This free restoration of wood booklet contains detailed instructions on how to use the Smith and Co. epoxy resins that we sell. In addition to the product information there is a wealth of useful information on the causes of rot, and the mechanisms to resist and repair it. A copy of this pamphlet is included between the cans of any pack of Smiths Clear Penetrating Epoxy Sealer, and we ship a copy with any restoration or preservation product sale.
If you are interested in this, we will send one to any UK address free of charge, just add it to the basket and checkout. This booklet is copyrighted by Steve Smith of Smith and Co. We are only allowed to distribute physical copies.
Restoration of Wood Booklet Contents
We reproduce the index here to assist you in determining whether the wood restoration booklet may be of interest to you.
- How and Why the Technology Works
- Clear Penetrating Epoxy Sealer (CPES)
- MultiWoodPrime – The World’s Greatest Primer
- Cold Weather Formula CPES
- Restoration of Wood
- Frequently Asked Questions
- Restoration Illustrated
- Fill-It Epoxy Filler
- Mixing Two-Component Products
- Restoration of Wood (the essay)
- House Deck Repair
- Using CPES as a Primer
- Consolidation of Old Mortar
- Reduce the Weathering of Outdoor Surfaces
- Tropical Hardwood Epoxy
- Layup & Laminating Epoxy
- Oak & Teak Epoxy Glue
- How to Glue and Repair Wood with Epoxy
Wood Restoration Example Content
A snippet of content from the wood restoration example ‘House Deck Repair’ reproduced below:
The most common failure of wood decking is due to the fundamental flaw in design.
Normal construction of decks has the planks which form the upper surface placed across and perpendicular to a joist, which may be 2” X 12” on edge (the 12” dimension vertical). This maximizes the stiffness in supporting a deck, which may extend out from the side of a house and have little or no vertical support below.
The planks are screwed or nailed to the joists, puncturing both wooden members. There is, however, a very thin air space between each deck plank and joist because the wood pieces do not fit perfectly. That very thin gap may also open up as the structure moves around a bit with age and changing weather. Rain falls and dew condenses at night, allowing water to collect in these narrow dark spaces. Warmed by the sun, these spaces become a breeding ground for the natural bacteria and fungi which exist everywhere. Over a period of years the wood in these areas is eaten away by this microscopic life. The overall condition is generally called dry rot.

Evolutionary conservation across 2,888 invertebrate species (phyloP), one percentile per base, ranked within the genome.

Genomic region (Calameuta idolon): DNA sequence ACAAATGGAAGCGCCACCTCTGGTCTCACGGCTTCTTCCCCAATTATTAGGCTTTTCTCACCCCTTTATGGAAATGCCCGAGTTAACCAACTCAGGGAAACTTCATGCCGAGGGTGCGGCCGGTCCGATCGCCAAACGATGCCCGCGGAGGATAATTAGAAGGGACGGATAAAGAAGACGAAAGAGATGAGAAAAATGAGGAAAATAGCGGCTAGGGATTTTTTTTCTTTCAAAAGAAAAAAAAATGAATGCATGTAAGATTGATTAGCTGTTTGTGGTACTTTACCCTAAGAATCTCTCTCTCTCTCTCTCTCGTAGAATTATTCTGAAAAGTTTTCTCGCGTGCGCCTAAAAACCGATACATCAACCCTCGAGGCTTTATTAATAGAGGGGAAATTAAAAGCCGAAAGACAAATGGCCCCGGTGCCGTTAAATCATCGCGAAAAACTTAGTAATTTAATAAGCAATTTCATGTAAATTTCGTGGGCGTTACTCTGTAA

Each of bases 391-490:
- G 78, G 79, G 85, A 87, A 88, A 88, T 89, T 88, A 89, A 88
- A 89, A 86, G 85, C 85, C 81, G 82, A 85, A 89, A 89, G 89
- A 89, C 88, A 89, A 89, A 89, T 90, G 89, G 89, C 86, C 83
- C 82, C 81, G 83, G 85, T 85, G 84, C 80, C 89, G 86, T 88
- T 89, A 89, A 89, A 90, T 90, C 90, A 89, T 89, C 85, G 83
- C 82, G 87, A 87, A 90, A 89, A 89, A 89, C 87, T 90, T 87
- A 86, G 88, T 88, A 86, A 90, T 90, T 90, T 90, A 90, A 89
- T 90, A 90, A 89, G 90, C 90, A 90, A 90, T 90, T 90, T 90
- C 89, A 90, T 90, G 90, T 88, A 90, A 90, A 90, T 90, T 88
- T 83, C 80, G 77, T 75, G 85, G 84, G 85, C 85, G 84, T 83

There comes a point at which restoration is no longer practical and replacement must be confronted. It is necessary to define the point at which restoration is impractical. This depends on the amount of strength which the joist may have lost and which practical repairs may be expected to return to the structure.
The following recommendations are based on over thirty years of such type repairs by our customers. We are neither architects nor professional engineers, and we take no responsibility whatsoever for these recommendations. We strongly urge that any structural repair be overseen by a licensed architect or structural engineer as appropriate, and done in full conformance with all building codes and existing regulations.
Where the underside of deck planks shows deterioration to a depth of a quarter the plank thickness or less, then restoration should be feasible. When the top edge of the joist shows deterioration over the full width of the joist and to a depth of perhaps a half inch to an inch it should be feasible to restore the existing joists … (Continues)
A snippet of content from the wood restoration product Fill-It epoxy filler is reproduced below:
A non-sag epoxy filler for restoration of wood. Easily sanded. Cures overnight.
Fill-It epoxy filler represents a breakthrough in the technology of filling compounds. Through the use of advanced hydrogen bonding technology, we have produced a high strength, light weight, non-sagging, easily sanded epoxy filler. It consists of an epoxy resin and a curing agent, largely derived from natural wood resins, and so the cured filler is very compatible with wood.
The two components are designed to mix one to one by volume. When mixed they become a gel which may be faired and worked to a feather edge. After one to two hours in moderate weather it begins to harden, and cures overnight. As soon as it does not gum up the paper it may be sanded, and primers or paints applied… (Continues)